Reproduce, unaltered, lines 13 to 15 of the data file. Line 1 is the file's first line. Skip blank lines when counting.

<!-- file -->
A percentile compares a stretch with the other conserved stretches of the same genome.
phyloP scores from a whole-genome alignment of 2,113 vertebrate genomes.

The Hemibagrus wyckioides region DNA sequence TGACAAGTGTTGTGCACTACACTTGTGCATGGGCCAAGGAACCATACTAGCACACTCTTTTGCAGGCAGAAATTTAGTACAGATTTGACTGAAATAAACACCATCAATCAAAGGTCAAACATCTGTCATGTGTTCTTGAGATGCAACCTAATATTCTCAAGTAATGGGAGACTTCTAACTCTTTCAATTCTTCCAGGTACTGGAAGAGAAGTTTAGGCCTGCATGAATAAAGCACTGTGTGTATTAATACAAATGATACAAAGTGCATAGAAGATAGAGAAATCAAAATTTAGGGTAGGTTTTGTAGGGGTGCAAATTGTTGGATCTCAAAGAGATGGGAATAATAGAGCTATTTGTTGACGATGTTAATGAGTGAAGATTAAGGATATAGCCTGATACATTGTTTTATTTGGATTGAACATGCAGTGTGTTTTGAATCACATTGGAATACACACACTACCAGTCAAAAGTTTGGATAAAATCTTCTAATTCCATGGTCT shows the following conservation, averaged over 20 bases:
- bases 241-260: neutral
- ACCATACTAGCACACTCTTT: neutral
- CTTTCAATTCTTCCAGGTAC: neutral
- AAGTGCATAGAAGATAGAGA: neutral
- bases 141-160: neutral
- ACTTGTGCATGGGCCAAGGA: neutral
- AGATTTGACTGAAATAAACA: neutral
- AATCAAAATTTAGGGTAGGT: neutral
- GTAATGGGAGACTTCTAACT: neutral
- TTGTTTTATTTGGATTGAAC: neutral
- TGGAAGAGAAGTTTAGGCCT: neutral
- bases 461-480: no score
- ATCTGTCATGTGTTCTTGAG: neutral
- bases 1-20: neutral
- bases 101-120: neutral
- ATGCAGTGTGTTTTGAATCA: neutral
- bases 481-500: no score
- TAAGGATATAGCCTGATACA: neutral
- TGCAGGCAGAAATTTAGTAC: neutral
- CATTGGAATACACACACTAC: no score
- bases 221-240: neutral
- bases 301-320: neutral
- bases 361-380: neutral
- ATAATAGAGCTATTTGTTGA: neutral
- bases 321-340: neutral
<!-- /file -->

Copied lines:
- TTGTTTTATTTGGATTGAAC: neutral
- TGGAAGAGAAGTTTAGGCCT: neutral
- bases 461-480: no score